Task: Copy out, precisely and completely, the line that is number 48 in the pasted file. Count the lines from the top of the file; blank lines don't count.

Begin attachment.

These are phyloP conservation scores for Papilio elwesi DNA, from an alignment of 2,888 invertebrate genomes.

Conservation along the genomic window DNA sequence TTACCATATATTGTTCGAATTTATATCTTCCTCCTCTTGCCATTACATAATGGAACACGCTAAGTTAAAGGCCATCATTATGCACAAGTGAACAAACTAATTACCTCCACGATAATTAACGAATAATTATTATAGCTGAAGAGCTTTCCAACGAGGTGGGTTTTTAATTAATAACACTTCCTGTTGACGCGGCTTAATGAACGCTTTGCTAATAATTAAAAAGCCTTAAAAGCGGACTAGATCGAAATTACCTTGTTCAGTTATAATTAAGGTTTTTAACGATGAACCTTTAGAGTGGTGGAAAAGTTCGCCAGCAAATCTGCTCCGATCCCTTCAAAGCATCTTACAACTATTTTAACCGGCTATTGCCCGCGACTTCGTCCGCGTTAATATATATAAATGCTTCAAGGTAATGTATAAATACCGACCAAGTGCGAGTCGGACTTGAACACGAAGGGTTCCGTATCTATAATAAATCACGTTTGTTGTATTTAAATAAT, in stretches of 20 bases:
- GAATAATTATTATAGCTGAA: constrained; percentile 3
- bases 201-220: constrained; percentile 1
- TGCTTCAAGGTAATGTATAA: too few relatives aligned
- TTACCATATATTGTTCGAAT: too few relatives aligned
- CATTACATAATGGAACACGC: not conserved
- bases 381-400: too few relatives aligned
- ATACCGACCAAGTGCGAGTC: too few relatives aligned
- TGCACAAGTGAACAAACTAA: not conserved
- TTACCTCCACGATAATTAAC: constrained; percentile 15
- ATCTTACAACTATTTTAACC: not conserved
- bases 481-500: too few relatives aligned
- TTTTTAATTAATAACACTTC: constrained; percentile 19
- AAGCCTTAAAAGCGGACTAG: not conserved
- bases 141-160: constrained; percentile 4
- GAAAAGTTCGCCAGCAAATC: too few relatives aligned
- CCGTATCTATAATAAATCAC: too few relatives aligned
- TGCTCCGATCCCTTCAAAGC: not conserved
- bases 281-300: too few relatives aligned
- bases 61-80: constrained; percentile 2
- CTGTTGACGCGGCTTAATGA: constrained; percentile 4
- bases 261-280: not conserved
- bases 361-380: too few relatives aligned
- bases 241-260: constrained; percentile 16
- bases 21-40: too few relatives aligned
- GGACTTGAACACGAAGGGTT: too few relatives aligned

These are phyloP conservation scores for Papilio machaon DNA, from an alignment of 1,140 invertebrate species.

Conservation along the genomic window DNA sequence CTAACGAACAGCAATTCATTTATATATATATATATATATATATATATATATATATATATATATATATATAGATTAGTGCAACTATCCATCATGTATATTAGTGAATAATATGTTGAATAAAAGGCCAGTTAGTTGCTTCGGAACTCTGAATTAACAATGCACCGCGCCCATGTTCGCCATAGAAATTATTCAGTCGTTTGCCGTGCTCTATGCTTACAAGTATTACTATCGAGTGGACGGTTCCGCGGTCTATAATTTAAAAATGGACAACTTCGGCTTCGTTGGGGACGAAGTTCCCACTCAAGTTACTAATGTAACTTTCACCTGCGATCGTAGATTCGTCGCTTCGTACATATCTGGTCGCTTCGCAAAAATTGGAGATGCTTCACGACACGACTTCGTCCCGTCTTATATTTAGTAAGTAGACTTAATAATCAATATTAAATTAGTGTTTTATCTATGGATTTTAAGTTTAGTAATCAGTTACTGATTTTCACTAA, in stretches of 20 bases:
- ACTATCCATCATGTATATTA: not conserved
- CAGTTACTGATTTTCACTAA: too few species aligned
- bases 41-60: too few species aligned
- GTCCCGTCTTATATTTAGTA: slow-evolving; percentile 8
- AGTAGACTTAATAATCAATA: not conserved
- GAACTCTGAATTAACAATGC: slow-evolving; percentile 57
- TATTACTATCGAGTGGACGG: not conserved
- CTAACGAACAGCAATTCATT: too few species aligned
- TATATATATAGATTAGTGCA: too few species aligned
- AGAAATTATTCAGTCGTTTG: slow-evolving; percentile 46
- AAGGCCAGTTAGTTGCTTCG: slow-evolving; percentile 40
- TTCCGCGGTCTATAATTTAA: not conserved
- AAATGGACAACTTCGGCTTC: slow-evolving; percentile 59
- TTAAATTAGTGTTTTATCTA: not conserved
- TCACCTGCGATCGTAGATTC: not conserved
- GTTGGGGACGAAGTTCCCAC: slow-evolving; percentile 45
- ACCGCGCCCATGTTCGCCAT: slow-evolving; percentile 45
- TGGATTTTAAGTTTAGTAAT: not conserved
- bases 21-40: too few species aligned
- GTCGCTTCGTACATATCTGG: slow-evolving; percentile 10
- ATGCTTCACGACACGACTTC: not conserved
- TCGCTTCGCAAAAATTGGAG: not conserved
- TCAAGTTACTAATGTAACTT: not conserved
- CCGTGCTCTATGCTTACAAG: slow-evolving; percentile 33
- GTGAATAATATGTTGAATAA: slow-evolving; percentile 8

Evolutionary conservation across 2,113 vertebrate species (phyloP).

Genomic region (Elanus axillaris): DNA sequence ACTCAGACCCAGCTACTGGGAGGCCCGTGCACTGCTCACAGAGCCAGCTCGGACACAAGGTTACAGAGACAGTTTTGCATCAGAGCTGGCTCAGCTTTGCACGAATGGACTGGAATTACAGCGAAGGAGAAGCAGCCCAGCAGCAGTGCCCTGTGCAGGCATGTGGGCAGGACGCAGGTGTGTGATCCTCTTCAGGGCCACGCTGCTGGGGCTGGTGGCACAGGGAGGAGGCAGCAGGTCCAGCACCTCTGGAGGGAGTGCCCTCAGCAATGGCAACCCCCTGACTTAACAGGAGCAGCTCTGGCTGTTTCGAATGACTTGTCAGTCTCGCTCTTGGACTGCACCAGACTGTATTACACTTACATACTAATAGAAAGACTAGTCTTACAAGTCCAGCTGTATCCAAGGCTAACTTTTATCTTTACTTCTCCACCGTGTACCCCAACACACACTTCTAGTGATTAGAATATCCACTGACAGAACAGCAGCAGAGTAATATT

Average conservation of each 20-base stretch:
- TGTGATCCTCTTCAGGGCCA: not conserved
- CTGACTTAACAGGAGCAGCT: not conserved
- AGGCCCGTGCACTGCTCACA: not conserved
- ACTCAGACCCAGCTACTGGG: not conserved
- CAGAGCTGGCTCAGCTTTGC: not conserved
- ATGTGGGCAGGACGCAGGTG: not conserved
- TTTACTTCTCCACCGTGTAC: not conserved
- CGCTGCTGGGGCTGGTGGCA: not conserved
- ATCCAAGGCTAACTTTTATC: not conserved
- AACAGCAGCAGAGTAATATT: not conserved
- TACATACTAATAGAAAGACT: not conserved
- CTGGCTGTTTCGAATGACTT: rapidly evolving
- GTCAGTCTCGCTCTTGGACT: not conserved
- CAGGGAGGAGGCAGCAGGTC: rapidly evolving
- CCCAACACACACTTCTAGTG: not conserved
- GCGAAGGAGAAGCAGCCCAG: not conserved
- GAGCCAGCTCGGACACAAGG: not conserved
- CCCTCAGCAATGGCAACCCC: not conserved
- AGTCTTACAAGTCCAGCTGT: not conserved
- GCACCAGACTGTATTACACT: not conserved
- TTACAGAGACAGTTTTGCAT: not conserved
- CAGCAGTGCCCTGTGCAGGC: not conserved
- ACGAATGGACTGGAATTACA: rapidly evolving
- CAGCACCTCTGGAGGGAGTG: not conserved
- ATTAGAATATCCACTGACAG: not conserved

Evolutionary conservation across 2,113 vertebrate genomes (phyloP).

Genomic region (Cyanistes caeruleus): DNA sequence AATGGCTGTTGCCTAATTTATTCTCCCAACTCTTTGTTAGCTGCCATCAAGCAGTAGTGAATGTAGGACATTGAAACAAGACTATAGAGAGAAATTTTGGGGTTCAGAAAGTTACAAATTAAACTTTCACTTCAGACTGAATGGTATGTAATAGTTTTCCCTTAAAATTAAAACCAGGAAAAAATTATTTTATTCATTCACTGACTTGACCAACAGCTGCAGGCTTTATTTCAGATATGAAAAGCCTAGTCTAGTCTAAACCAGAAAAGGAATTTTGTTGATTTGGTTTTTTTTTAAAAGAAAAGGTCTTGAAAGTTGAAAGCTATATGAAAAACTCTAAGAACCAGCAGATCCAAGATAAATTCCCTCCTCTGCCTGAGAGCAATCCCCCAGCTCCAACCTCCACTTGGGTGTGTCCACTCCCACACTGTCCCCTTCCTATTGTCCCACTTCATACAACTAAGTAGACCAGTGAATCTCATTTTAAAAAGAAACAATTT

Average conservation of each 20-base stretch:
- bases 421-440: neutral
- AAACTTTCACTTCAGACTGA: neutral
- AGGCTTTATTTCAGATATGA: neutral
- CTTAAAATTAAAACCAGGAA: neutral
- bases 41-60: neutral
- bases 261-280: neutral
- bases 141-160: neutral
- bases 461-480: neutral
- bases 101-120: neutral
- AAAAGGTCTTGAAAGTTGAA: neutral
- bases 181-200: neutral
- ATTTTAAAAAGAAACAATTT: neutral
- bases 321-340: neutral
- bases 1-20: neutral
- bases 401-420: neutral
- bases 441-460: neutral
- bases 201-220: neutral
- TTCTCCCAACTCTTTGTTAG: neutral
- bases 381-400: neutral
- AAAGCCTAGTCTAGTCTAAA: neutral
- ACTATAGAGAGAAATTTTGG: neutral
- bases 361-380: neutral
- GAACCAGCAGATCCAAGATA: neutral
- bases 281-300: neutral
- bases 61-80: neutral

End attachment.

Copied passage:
- bases 21-40: too few species aligned